According to official national data, there are currently more than nine hundred thousand individuals working as police officers in the U.S.
But, even with so many officers on the job, many police departments across the United States report having trouble filling their ranks and keeping officers on the job.
This is down to one simple reason – a career as a cop just isn’t for everybody.
There’s certainly no shortage of people applying to work as police officers, but only a very small percentage are actually hired – and even fewer commit to the job long-term. That being said, with almost one million officers, it’s certainly a good career path to pursue if you have what it takes.
Read on for more information on how to become a cop.
#1. Are You Qualified?
It’s not always necessary to have any related qualifications before applying to work as a police officer since police departments have their own academies and will provide full training to any successful candidates. However, that being said, it can certainly improve your chance of getting the job if you have a relevant qualification, such as a bachelor’s degree in criminology, criminal justice, psychology or law. There will also be opportunities to improve your qualifications whilst on the job. For example, this BA in policing is an online program designed to fit perfectly around the busy working life of a cop.
#2. Do You have the Right Personality?
One of the main reasons why so many people don’t stick around long as a cop is because they just don’t have the right personality for it. This doesn’t mean that they won’t be good at anything else, but they’re simply not the right type of person to succeed as a cop. To work as a successful police officer, you’ll need to have a very strong, dedicated personality.
You’ll be expected to put in long hours, work tough shifts, and often, you’ll be right there in the thick of some of the most horrible situations imaginable. You’ll need to be level-headed to be able to think clearly during times of stress and be there to support victims of crime and their family members. You’ll need to be good with people and have a natural instinct to ask questions and find out more.
#3. Are You Prepared for Public Scrutiny?
Today, the job of a police officer is only getting harder, as scrutiny from the public increases. The public has always expected police offers to set the perfect example of ethical standards and good behavior when working with any individual. However, thanks to the digital age, it’s become easier than ever to expose the behavior of a few police officers whose actions have damaged the public support for police nationwide.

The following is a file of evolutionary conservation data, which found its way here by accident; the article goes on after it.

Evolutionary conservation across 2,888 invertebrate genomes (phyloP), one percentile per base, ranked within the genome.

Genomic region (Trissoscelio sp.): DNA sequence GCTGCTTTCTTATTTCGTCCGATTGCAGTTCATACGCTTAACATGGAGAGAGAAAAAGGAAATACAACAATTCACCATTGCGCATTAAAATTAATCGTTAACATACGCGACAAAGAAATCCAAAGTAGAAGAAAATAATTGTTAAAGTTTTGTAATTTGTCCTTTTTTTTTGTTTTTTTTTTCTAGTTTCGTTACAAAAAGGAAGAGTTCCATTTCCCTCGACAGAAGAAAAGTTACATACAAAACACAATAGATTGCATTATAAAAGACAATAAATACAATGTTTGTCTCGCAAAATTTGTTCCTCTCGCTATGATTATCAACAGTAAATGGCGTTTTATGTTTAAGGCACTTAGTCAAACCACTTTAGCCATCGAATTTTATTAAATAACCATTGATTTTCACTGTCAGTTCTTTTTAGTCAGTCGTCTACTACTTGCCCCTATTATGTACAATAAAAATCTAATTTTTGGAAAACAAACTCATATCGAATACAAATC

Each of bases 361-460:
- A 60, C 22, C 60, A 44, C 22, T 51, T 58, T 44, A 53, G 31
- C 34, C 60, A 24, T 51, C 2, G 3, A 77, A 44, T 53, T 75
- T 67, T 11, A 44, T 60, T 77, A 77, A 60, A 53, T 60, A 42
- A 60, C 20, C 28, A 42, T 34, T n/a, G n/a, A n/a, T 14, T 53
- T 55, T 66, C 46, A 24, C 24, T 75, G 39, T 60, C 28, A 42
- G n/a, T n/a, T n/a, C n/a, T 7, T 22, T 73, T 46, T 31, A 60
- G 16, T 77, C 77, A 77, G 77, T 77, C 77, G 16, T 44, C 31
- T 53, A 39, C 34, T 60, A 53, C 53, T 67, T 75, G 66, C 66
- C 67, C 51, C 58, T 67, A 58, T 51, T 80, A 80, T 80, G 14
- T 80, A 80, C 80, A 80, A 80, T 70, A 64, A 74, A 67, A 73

For new officers today, this means that your job is only going to get more difficult. With many law enforcement officers reporting feeling worried that they are only one bad social media video away from losing their job, you’ll need to be prepared for this kind of pressure if you want to enjoy a successful career as a cop.
#4. Are You Physically Ready?
Working as a police officer is both mentally and physically demanding, so you’ll need to ensure that you’re well prepared to take on anything that the role throws at you. In general, being a cop is not a good choice of career for anybody who is physically unfit or is unprepared to work hard on improving their fitness levels. There’s no need for you to be lifting heavy weights or sprinting many miles, but a good standard of fitness is absolutely essential.
Most police departments will conduct fitness tests beforehand, which will go towards determining whether or not you are accepted for the position. Be prepared to be put through your paces in the police academy with regular gym training and fitness tests to complete before you’re able to move on to the next stage of training.
#5. Can You Think on Your Feet?
One of the biggest requirements for a good cop is the ability to make snap decisions on their feet. As a police officer, you’ll often be working alone or with the help of a partner, and you’ll need to be confident in your own decision-making abilities and able to do the right thing under often enormous amounts of pressure. Every day, police officers have to make split-second decisions, which can often be the difference between life and death for somebody else or themselves. In some situations, making the right decision is imperative – not doing so could cost you your job.
#6. Do You Have a Plan?
As a cop, it’s imperative that you have a long-term plan for looking after both your physical and mental health. Without this, it will be exceedingly difficult for you to succeed in the demanding role of a police officer. Today, police departments recognize the importance of self-care for successful cops and often provide voluntary or mandatory wellness and counseling programs to help you maintain your mental health on the job.
Police officers are often first on the scene at extremely traumatic situations, and nobody will expect you to be unaffected by them. As a cop, taking regular therapy sessions will help you to get the stresses of the job off your chest and come up with healthy coping mechanisms that will enable you to work at your best.
#7. Do You Have a Clean Record?
Lastly, be sure that you are willing to disclose any skeletons in your closet before applying to become a cop. The background checking process for police officer applicants is long and thorough, with no chance of hiding anything. It will most likely include a criminal history check, a credit check, and explore any previous employment. If you suspect something from your past is going to come up, the best thing to do is be upfront about it beforehand – bear in mind that a less than squeaky clean background check won’t always stand in the way of your career.
So, do you think you have what it takes to be a cop? We’d love to hear from you in the comments.
Image Credit: Pixabay
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